I googled the definition of boredom first; I wanted to remind myself what the word meant. I tried to convince myself that I was always confusing loneliness with boredom. Whenever I felt the dull pain that numbed the front of my brain, I assumed I was lonely, but the definition reminded me I was just in the throes and throngs of boredom. Loneliness was something deeper—something that came from the stomach. The definition didn’t tell me that. I inferred that. Boredom lives in the brain; loneliness lives in the guts.
Running parallel to my Google searches were the ads—singles in your neighborhood.
Lonely is an adjective that means you are sad because you have no friends and/or no company. There is nowhere to spend your time. I remind myself of the definition as I read the words again—Lonely? Singles in your neighborhood, now.
There was a study done by scientists—I assumed—that found the more a person looks in the mirror, the more aware of their behavior they are. The scientists believed that looking in the mirror, and thusly increasing your self-awareness, you could also increase your happiness. Self-awareness was transient to happiness.
So I had to know the answer to the question—to the ad. Lonely? I bathed in the radiation I’m sure was being pumped from my computer screen. I was lonely—but I imagined the circumstances where I could become lonely—and assumed I was lonely through the process of elimination. That’s what people say about my generation: millennials: We are good at imagining ourselves as unhappy. That’s why we created so much technology—to distract ourselves from our insatiable desire to be unhappy.
Singles in your neighborhood, now.
I could feel the singles prowling along the rooftops, dangling from gutters, peaking in through the slits in the blinds—prying for information. The singles were in my neighborhood, but what did they want from me? I made myself curious about all of the singles that were in my neighborhood. Were they desperately lonely like me? But I couldn’t remember when I became desperately lonely. I retraced the thoughts; there were all these desperate and lonely and bored people near me—and they were single like I was single. We could fix each other. We were desperate for each other. We could twist tongues and lock lips in the jaundiced glow of my computer screen.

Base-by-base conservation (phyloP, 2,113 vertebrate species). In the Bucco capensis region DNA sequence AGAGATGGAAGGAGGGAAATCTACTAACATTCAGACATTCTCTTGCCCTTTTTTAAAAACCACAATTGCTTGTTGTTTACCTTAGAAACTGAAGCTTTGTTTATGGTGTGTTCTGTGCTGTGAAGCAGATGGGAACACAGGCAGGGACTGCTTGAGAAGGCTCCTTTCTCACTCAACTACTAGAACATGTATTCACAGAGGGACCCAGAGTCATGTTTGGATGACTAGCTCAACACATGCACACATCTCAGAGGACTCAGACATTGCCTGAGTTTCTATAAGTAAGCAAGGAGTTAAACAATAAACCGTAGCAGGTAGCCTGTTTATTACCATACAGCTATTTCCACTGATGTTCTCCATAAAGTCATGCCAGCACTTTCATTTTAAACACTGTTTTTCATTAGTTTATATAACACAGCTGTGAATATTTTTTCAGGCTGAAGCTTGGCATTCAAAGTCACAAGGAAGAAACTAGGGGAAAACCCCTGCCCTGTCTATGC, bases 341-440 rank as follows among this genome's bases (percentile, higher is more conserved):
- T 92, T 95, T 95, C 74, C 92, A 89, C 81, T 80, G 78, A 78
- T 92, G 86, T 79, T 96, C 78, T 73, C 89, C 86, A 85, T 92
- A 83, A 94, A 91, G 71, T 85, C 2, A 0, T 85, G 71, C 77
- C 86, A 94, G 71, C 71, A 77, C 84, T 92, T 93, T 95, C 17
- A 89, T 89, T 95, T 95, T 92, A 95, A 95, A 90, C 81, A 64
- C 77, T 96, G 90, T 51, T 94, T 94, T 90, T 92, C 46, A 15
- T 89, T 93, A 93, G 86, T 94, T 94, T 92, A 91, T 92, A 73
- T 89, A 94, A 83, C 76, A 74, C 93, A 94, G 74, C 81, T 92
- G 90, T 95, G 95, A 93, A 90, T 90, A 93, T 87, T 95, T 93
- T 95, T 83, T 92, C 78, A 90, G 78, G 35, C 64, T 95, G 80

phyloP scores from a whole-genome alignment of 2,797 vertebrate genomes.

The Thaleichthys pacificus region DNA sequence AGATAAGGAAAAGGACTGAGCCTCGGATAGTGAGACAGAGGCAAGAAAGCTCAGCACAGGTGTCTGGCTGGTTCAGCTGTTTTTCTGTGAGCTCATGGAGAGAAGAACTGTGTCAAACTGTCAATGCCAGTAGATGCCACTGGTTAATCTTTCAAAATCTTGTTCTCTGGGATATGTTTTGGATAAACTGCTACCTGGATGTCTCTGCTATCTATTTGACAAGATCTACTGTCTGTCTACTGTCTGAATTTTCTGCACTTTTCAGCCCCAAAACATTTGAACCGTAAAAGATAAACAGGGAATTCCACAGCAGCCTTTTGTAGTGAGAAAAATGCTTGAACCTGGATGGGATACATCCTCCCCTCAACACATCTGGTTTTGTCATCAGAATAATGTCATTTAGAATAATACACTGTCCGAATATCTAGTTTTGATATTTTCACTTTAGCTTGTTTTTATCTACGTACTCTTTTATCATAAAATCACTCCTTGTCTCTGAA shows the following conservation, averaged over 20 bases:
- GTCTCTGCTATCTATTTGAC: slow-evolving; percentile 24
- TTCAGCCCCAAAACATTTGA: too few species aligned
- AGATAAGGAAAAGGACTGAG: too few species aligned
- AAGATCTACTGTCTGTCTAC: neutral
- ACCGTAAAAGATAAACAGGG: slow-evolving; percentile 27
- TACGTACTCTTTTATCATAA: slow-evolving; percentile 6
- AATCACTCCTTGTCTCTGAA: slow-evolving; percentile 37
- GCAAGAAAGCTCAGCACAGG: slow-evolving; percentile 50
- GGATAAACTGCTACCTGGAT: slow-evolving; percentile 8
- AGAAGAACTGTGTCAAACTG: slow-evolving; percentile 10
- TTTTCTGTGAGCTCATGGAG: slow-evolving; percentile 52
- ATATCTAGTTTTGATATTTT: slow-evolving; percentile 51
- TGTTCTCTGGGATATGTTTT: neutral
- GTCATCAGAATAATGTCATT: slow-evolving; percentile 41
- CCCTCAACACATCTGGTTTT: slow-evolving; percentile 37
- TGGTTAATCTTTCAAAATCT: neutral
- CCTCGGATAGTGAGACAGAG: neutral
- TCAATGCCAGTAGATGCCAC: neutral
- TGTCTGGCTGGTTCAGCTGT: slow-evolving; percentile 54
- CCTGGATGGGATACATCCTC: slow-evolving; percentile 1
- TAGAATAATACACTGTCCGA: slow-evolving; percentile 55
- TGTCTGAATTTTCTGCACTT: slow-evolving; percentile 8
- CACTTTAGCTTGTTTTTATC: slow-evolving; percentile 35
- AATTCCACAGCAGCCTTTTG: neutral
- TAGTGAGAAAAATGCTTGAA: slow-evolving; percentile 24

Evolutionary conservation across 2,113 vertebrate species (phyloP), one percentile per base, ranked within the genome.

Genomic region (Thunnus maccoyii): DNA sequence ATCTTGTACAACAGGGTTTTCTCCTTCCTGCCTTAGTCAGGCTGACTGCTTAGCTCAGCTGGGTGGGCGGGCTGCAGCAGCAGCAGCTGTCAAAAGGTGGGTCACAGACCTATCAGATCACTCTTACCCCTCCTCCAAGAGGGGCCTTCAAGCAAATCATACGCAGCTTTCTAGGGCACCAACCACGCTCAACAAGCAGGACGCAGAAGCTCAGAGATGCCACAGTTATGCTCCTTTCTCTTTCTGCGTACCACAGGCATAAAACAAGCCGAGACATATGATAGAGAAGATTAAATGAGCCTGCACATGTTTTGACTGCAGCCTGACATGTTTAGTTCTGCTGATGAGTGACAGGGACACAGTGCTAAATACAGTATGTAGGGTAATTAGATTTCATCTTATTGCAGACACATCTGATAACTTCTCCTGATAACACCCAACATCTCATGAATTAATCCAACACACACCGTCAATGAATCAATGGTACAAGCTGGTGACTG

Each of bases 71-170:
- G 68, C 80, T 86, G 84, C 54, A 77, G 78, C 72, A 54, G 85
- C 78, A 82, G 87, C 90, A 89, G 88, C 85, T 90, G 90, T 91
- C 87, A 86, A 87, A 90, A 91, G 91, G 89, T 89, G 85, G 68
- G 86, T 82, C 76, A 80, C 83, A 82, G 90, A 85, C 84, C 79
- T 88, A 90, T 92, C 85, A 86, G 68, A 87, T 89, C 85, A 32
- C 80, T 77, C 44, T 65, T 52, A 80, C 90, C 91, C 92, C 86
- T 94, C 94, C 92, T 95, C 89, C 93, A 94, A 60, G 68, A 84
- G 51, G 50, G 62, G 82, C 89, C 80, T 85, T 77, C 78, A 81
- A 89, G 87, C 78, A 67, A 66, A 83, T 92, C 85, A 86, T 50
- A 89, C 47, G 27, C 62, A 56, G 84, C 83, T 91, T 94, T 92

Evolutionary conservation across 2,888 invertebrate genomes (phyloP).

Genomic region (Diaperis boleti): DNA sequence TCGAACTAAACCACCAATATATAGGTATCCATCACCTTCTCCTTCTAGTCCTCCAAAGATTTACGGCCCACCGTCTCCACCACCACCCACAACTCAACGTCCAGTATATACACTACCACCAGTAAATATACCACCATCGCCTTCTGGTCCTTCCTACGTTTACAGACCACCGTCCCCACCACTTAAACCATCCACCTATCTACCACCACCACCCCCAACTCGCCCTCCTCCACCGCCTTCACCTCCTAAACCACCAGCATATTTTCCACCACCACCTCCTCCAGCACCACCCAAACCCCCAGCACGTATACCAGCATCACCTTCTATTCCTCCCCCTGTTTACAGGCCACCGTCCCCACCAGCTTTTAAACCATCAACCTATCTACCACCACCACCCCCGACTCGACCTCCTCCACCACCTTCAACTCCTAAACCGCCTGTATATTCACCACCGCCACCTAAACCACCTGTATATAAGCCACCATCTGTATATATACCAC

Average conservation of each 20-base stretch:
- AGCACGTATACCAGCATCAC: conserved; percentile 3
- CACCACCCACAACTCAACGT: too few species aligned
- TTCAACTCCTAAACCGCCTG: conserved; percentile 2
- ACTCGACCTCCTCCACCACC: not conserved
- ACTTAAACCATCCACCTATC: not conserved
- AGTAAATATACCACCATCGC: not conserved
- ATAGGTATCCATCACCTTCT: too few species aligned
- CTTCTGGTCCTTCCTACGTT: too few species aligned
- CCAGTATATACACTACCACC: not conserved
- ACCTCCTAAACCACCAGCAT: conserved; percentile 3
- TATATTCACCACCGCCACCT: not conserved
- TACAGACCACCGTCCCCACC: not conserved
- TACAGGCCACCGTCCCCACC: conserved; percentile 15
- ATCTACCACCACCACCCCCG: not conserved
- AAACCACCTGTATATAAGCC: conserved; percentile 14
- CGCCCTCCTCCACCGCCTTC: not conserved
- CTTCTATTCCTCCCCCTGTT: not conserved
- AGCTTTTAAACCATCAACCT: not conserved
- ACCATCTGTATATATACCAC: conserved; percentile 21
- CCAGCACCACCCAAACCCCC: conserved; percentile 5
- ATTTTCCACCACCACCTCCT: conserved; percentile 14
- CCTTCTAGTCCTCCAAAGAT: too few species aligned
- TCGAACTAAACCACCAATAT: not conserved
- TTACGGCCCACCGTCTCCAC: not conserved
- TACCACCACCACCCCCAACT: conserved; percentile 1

I leaned to the left, my hand pushing away the blind of my bedroom window. Lonely. I could see the singles walking in the street walking from lamppost to lamppost. Each person got their moment in the spotlight. They were all genders, all shapes—to the point where they were just an amorphous blob of human loneliness bouncing around in the dark, then the light, and then the dark, and then the light again.
I picked the men from the blob, the men who were lonely—like me. The tall, the lanky, the beards, the glasses—all of them dressed the same, but different. Each man wearing a cotton t-shirt: some of the shirts had the name of a band, others were artifacts of the nerd culture. There were other men. The short, the barrel-chested, the slicked back hair, the button up shirts and polos. These were the traditional men. They were the real men. I didn’t know real men got lonely. There was no end to our suffering.